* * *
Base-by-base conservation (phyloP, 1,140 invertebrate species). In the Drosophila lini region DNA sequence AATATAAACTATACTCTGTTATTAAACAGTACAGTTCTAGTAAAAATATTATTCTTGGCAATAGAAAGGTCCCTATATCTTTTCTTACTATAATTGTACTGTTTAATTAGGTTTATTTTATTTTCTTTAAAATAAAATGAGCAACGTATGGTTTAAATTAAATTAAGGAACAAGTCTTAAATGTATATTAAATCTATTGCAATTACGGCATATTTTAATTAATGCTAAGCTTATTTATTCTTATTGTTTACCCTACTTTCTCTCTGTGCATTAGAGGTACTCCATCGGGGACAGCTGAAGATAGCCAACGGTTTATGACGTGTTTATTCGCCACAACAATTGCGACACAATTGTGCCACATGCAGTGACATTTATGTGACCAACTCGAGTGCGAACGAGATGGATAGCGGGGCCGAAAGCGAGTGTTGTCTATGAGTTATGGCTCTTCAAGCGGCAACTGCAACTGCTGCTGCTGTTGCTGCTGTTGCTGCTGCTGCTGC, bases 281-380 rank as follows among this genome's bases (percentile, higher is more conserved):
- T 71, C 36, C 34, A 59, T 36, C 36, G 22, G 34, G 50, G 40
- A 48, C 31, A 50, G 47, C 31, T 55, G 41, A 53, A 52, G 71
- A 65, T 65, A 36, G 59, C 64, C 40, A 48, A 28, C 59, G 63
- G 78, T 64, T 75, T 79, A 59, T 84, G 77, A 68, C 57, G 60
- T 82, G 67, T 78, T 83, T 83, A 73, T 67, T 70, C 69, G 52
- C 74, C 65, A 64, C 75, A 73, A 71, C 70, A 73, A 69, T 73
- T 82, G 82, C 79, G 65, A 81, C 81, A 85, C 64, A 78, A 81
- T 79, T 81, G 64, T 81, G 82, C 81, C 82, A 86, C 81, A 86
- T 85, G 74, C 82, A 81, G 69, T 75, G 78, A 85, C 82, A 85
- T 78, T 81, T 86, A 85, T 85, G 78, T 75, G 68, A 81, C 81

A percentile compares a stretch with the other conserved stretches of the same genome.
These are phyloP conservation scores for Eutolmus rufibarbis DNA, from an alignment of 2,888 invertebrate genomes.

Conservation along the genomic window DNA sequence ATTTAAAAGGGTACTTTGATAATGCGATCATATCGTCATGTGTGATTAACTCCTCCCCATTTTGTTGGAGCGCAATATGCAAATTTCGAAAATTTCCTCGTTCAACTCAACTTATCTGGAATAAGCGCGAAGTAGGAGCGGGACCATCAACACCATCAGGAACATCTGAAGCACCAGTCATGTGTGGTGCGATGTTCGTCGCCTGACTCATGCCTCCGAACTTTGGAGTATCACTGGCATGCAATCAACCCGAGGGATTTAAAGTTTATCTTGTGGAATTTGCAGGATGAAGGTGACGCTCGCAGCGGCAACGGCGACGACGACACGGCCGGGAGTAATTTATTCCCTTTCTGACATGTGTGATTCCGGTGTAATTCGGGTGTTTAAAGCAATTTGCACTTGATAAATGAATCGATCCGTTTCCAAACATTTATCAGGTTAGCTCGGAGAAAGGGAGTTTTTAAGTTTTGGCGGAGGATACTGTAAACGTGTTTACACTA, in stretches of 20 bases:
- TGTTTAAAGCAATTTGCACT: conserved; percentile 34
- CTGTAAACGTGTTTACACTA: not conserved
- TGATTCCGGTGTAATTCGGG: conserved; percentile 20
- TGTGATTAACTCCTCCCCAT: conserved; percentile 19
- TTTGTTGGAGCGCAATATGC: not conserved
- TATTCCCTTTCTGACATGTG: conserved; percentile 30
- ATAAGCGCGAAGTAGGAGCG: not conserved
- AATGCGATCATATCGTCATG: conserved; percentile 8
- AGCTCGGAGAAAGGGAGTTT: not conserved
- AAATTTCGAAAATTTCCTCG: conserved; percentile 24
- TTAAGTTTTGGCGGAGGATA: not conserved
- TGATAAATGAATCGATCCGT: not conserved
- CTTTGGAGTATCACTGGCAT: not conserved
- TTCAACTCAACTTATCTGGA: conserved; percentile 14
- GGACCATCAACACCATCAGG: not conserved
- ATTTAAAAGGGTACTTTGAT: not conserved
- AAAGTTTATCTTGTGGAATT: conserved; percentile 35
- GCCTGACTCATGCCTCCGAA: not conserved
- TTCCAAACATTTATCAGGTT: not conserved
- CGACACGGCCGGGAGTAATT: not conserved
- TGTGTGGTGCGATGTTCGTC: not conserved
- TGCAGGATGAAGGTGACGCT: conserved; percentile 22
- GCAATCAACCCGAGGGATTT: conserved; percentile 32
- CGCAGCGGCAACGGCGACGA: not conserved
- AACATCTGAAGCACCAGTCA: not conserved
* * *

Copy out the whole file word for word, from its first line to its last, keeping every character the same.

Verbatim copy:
Base-by-base conservation (phyloP, 1,140 invertebrate species). In the Drosophila lini region DNA sequence AATATAAACTATACTCTGTTATTAAACAGTACAGTTCTAGTAAAAATATTATTCTTGGCAATAGAAAGGTCCCTATATCTTTTCTTACTATAATTGTACTGTTTAATTAGGTTTATTTTATTTTCTTTAAAATAAAATGAGCAACGTATGGTTTAAATTAAATTAAGGAACAAGTCTTAAATGTATATTAAATCTATTGCAATTACGGCATATTTTAATTAATGCTAAGCTTATTTATTCTTATTGTTTACCCTACTTTCTCTCTGTGCATTAGAGGTACTCCATCGGGGACAGCTGAAGATAGCCAACGGTTTATGACGTGTTTATTCGCCACAACAATTGCGACACAATTGTGCCACATGCAGTGACATTTATGTGACCAACTCGAGTGCGAACGAGATGGATAGCGGGGCCGAAAGCGAGTGTTGTCTATGAGTTATGGCTCTTCAAGCGGCAACTGCAACTGCTGCTGCTGTTGCTGCTGTTGCTGCTGCTGCTGC, bases 281-380 rank as follows among this genome's bases (percentile, higher is more conserved):
- T 71, C 36, C 34, A 59, T 36, C 36, G 22, G 34, G 50, G 40
- A 48, C 31, A 50, G 47, C 31, T 55, G 41, A 53, A 52, G 71
- A 65, T 65, A 36, G 59, C 64, C 40, A 48, A 28, C 59, G 63
- G 78, T 64, T 75, T 79, A 59, T 84, G 77, A 68, C 57, G 60
- T 82, G 67, T 78, T 83, T 83, A 73, T 67, T 70, C 69, G 52
- C 74, C 65, A 64, C 75, A 73, A 71, C 70, A 73, A 69, T 73
- T 82, G 82, C 79, G 65, A 81, C 81, A 85, C 64, A 78, A 81
- T 79, T 81, G 64, T 81, G 82, C 81, C 82, A 86, C 81, A 86
- T 85, G 74, C 82, A 81, G 69, T 75, G 78, A 85, C 82, A 85
- T 78, T 81, T 86, A 85, T 85, G 78, T 75, G 68, A 81, C 81

A percentile compares a stretch with the other conserved stretches of the same genome.
These are phyloP conservation scores for Eutolmus rufibarbis DNA, from an alignment of 2,888 invertebrate genomes.

Conservation along the genomic window DNA sequence ATTTAAAAGGGTACTTTGATAATGCGATCATATCGTCATGTGTGATTAACTCCTCCCCATTTTGTTGGAGCGCAATATGCAAATTTCGAAAATTTCCTCGTTCAACTCAACTTATCTGGAATAAGCGCGAAGTAGGAGCGGGACCATCAACACCATCAGGAACATCTGAAGCACCAGTCATGTGTGGTGCGATGTTCGTCGCCTGACTCATGCCTCCGAACTTTGGAGTATCACTGGCATGCAATCAACCCGAGGGATTTAAAGTTTATCTTGTGGAATTTGCAGGATGAAGGTGACGCTCGCAGCGGCAACGGCGACGACGACACGGCCGGGAGTAATTTATTCCCTTTCTGACATGTGTGATTCCGGTGTAATTCGGGTGTTTAAAGCAATTTGCACTTGATAAATGAATCGATCCGTTTCCAAACATTTATCAGGTTAGCTCGGAGAAAGGGAGTTTTTAAGTTTTGGCGGAGGATACTGTAAACGTGTTTACACTA, in stretches of 20 bases:
- TGTTTAAAGCAATTTGCACT: conserved; percentile 34
- CTGTAAACGTGTTTACACTA: not conserved
- TGATTCCGGTGTAATTCGGG: conserved; percentile 20
- TGTGATTAACTCCTCCCCAT: conserved; percentile 19
- TTTGTTGGAGCGCAATATGC: not conserved
- TATTCCCTTTCTGACATGTG: conserved; percentile 30
- ATAAGCGCGAAGTAGGAGCG: not conserved
- AATGCGATCATATCGTCATG: conserved; percentile 8
- AGCTCGGAGAAAGGGAGTTT: not conserved
- AAATTTCGAAAATTTCCTCG: conserved; percentile 24
- TTAAGTTTTGGCGGAGGATA: not conserved
- TGATAAATGAATCGATCCGT: not conserved
- CTTTGGAGTATCACTGGCAT: not conserved
- TTCAACTCAACTTATCTGGA: conserved; percentile 14
- GGACCATCAACACCATCAGG: not conserved
- ATTTAAAAGGGTACTTTGAT: not conserved
- AAAGTTTATCTTGTGGAATT: conserved; percentile 35
- GCCTGACTCATGCCTCCGAA: not conserved
- TTCCAAACATTTATCAGGTT: not conserved
- CGACACGGCCGGGAGTAATT: not conserved
- TGTGTGGTGCGATGTTCGTC: not conserved
- TGCAGGATGAAGGTGACGCT: conserved; percentile 22
- GCAATCAACCCGAGGGATTT: conserved; percentile 32
- CGCAGCGGCAACGGCGACGA: not conserved
- AACATCTGAAGCACCAGTCA: not conserved